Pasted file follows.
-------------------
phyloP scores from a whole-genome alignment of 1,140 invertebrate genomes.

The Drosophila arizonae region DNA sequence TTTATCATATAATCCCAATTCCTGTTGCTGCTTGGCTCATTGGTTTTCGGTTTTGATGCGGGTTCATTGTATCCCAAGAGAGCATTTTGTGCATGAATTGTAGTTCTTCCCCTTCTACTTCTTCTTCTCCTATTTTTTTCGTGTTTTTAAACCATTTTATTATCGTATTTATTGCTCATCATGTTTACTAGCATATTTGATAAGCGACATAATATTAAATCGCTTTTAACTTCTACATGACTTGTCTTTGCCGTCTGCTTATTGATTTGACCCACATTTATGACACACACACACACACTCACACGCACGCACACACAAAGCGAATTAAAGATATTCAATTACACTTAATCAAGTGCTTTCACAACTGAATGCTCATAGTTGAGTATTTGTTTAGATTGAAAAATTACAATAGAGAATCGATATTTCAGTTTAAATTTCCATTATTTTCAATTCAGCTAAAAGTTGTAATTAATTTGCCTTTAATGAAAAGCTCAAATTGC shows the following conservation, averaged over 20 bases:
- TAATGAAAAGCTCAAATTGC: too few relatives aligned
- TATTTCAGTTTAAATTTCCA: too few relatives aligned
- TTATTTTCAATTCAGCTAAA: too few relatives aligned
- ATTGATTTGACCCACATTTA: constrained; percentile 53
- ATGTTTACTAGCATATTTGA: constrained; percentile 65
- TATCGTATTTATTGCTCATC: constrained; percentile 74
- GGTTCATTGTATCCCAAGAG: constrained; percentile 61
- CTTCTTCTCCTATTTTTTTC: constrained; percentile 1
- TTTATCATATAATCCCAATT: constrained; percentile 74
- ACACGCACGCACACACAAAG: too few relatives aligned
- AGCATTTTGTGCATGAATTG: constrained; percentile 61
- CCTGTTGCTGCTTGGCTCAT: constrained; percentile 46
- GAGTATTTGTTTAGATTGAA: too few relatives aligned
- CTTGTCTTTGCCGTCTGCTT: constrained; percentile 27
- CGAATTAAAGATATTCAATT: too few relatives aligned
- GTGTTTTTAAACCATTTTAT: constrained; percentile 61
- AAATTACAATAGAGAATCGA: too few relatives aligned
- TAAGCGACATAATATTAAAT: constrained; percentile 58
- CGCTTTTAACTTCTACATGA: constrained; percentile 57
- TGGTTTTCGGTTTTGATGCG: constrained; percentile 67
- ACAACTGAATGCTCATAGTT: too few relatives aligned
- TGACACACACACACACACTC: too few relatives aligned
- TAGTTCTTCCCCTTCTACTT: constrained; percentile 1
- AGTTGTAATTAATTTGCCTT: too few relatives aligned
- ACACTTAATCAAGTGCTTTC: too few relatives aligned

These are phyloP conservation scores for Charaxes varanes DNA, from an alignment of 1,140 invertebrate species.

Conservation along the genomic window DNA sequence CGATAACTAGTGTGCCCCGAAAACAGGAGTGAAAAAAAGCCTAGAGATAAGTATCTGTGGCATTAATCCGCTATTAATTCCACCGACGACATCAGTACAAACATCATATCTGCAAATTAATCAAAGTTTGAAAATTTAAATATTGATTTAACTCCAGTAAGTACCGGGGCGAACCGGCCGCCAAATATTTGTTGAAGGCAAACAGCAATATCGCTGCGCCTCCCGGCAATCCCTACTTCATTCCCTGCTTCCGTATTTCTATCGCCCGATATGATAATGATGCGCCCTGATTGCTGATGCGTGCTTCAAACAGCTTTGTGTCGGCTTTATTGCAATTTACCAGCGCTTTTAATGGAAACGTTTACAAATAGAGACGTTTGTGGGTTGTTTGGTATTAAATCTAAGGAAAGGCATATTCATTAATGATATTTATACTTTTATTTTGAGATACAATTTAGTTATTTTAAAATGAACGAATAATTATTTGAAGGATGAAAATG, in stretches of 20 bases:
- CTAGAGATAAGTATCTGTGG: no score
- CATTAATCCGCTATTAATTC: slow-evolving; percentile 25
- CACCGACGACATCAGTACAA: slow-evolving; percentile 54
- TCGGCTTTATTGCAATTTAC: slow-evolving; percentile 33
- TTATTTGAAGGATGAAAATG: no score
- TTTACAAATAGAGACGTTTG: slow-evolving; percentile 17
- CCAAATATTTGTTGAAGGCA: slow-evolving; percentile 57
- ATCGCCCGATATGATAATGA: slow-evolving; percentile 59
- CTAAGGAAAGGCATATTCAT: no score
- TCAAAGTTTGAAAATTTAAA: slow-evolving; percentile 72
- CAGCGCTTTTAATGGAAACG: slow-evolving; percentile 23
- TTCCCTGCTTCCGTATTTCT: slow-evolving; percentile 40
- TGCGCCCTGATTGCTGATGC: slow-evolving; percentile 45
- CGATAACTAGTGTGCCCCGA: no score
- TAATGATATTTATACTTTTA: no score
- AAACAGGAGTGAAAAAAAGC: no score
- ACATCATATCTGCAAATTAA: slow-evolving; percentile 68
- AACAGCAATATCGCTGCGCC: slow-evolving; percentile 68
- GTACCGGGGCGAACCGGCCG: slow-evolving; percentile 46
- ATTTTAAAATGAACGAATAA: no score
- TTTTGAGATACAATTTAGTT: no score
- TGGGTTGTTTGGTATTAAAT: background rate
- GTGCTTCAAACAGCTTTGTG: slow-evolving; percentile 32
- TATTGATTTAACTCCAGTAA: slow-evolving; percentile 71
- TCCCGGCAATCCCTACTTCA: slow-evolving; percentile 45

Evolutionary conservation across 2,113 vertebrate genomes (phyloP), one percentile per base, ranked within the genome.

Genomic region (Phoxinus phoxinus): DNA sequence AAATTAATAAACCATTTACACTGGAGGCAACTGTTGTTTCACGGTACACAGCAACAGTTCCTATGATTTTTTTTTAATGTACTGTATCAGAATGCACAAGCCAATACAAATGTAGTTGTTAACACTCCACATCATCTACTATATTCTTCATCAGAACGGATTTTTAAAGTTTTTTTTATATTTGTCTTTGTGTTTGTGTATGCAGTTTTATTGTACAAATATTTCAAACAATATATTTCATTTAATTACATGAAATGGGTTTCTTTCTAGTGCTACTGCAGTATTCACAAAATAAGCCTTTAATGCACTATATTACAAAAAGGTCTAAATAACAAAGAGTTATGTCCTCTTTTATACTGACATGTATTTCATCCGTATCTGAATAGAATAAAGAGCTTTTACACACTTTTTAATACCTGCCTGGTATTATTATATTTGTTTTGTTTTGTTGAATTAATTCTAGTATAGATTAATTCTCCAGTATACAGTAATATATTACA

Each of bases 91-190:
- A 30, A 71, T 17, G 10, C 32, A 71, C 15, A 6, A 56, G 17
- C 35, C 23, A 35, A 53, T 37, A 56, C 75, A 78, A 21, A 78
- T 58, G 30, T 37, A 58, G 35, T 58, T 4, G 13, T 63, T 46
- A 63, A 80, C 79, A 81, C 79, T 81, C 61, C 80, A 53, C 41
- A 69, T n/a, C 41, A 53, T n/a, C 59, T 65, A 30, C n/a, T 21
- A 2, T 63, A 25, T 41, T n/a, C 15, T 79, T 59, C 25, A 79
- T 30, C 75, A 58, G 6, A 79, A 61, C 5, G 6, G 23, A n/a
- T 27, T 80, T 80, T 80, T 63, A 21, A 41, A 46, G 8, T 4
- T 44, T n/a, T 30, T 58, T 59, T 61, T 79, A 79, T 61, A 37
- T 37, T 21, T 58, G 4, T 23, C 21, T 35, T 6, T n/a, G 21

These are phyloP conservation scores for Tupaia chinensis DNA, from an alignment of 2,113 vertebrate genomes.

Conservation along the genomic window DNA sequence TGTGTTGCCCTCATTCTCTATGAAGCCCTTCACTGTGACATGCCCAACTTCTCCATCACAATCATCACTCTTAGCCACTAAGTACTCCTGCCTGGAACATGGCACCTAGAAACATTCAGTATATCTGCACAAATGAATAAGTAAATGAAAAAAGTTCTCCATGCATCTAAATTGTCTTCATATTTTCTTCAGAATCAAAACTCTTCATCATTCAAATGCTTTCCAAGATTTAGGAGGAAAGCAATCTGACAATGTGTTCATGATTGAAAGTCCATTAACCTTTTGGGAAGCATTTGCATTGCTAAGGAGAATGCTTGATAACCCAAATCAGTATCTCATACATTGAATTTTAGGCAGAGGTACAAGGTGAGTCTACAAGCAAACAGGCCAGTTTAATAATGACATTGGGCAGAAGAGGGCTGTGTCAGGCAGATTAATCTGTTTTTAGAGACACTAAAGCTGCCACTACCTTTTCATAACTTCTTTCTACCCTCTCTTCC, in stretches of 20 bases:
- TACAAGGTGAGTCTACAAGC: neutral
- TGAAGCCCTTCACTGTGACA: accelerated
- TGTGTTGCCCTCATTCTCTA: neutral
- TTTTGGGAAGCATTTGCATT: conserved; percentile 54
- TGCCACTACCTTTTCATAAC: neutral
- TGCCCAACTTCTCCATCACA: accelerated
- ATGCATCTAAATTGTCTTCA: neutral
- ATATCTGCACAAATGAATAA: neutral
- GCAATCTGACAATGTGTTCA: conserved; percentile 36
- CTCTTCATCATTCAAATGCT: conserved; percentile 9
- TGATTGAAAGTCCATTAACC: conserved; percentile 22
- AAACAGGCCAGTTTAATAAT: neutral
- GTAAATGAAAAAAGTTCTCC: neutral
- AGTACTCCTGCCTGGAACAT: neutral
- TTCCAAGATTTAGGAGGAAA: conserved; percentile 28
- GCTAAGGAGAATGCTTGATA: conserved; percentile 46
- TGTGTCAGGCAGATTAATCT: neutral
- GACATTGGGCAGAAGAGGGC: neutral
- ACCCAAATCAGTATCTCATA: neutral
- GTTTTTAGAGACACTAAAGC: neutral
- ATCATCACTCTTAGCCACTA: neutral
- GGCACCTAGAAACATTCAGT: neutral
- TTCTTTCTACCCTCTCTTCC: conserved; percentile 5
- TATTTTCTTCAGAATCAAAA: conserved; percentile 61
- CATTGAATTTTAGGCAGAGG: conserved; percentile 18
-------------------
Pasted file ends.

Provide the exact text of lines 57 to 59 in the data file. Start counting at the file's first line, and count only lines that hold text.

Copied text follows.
Each of bases 91-190:
- A 30, A 71, T 17, G 10, C 32, A 71, C 15, A 6, A 56, G 17
- C 35, C 23, A 35, A 53, T 37, A 56, C 75, A 78, A 21, A 78